Recent Developments

Twentieth-century philosophical ethics bears the imprint of much of the history of the discipline, and many of the more current, prominent approaches to the subject represent developments of historically important views. But earlier in the twentieth century, ethics, at least in Britain and in the United States, veered away from its past in the direction of what has come to be called metaethics. The move toward metaethics and away from traditional ethical theory resulted, in part, from the influence of a school of philosophy called logical positivism. The positivists held up experimentally verifiable science as the paradigm of cognitively meaningful discourse and claimed that any statement that was not empirically confirmable or mathematically demonstrable lacked real content. Since it is difficult to see how moral principles can be experimentally verified or mathematically proved, many positivist ethicists began to think of ethical claims as cognitively meaningless and refused to advance substantive moral views, turning instead to the analysis of ethical terms and ethical claims. Issues about the meaning of moral terms have a long history in philosophical ethics, but the idea that these metaethical tasks were the main task of philosophical ethics gained a prevalence in the early years of the twentieth century that it had never previously had.

In the latter half of the twentieth century, substantive or normative ethics (that is, ethics making real value judgments rather than simply analyzing such judgments) once again came to the fore and tended to displace metaethics as the center of interest in ethics. In particular, there was a resurgence of interest in Kantian ethics and utilitarianism, followed by a renewal of interest in the kind of virtue ethics that dominated the philosophical landscape of ancient philosophy.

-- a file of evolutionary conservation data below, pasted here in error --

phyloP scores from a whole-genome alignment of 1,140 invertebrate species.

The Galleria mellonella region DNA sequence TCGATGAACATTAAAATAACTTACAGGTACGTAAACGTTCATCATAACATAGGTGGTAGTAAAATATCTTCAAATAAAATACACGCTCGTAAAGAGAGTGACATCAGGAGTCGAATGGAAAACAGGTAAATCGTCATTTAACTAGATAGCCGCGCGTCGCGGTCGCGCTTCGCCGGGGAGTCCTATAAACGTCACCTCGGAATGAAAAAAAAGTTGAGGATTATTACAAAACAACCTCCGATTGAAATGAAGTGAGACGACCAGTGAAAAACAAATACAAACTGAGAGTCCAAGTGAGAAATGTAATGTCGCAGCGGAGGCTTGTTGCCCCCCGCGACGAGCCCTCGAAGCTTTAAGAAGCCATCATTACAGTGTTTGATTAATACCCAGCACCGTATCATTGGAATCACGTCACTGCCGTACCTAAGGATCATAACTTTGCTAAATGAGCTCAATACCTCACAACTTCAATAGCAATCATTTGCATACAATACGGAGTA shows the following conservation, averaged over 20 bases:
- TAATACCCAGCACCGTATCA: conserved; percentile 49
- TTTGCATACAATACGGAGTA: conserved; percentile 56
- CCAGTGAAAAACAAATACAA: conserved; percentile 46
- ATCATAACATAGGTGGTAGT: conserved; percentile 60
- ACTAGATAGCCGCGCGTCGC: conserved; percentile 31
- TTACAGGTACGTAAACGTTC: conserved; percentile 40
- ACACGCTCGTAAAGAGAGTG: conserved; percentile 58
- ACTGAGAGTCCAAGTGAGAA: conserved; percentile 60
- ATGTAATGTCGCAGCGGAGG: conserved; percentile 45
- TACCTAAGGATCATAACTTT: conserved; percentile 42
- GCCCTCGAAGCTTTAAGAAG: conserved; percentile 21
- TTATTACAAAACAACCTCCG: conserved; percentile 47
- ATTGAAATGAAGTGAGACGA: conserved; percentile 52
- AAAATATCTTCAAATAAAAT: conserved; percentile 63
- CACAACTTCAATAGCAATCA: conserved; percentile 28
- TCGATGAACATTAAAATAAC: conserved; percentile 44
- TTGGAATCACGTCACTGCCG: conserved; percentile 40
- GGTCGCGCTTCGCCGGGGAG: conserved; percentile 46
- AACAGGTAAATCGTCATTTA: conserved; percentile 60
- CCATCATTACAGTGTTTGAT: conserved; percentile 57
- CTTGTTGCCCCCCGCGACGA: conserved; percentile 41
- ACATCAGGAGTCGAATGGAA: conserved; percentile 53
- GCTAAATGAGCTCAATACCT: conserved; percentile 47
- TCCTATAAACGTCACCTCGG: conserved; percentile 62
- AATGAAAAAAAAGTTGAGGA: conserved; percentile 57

The revival and further development of Kantian ethics received its principal impetus from John Rawls and younger philosophers influenced by him. Rawls's principal work, A Theory of Justice (1971) represents a sustained attack on utilitarianism and seeks to base its own positive conception of morality and social justice on an understanding of Kant's ethics that bypasses the controversial metaphysical assumptions Kant was thought to have made about absolute human freedom and rationality. Other Kantian ethicists (Christine Korsgaard, Onora O'Neill, and Barbara Herman), however, have sought to be somewhat truer to the historical Kant while developing Kant's doctrines in directions fruitful for contemporary ethical theorizing.

Meanwhile, the utilitarians responded to Rawls's critique with reinvigorated forms of their doctrine, and, in particular, Derek Parfit's Reasons and Persons (1984) seeks to advance the utilitarian tradition of ethical theory within a philosophical perspective that fully takes into account the insights of the Rawlsian approach.